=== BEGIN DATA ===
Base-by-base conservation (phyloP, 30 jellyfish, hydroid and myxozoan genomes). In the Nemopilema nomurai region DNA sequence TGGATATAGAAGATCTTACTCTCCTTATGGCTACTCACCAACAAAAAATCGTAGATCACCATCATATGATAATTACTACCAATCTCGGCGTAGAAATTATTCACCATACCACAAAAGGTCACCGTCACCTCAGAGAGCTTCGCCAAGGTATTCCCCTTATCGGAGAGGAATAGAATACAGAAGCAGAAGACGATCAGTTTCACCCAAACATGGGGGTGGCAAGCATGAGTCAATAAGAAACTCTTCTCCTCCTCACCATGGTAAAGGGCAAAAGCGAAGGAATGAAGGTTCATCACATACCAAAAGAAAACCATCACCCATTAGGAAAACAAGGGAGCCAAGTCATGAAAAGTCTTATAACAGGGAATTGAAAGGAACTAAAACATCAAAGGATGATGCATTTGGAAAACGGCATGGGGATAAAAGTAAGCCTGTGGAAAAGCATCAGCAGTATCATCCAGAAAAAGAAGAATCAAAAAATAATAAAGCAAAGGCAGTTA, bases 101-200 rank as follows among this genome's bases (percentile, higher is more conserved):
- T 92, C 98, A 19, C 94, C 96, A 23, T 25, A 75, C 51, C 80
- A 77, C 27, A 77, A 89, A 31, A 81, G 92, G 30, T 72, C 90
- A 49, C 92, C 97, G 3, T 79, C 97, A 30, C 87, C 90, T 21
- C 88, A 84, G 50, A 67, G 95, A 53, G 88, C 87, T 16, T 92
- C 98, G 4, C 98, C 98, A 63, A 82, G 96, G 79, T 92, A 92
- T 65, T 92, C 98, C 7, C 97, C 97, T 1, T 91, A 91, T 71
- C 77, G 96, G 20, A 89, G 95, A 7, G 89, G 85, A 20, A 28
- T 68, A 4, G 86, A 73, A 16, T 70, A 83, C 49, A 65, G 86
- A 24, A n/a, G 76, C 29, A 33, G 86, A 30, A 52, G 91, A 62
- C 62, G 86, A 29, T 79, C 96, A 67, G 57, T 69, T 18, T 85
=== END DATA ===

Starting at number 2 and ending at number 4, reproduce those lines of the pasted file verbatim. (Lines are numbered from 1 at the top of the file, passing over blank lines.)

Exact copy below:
- T 92, C 98, A 19, C 94, C 96, A 23, T 25, A 75, C 51, C 80
- A 77, C 27, A 77, A 89, A 31, A 81, G 92, G 30, T 72, C 90
- A 49, C 92, C 97, G 3, T 79, C 97, A 30, C 87, C 90, T 21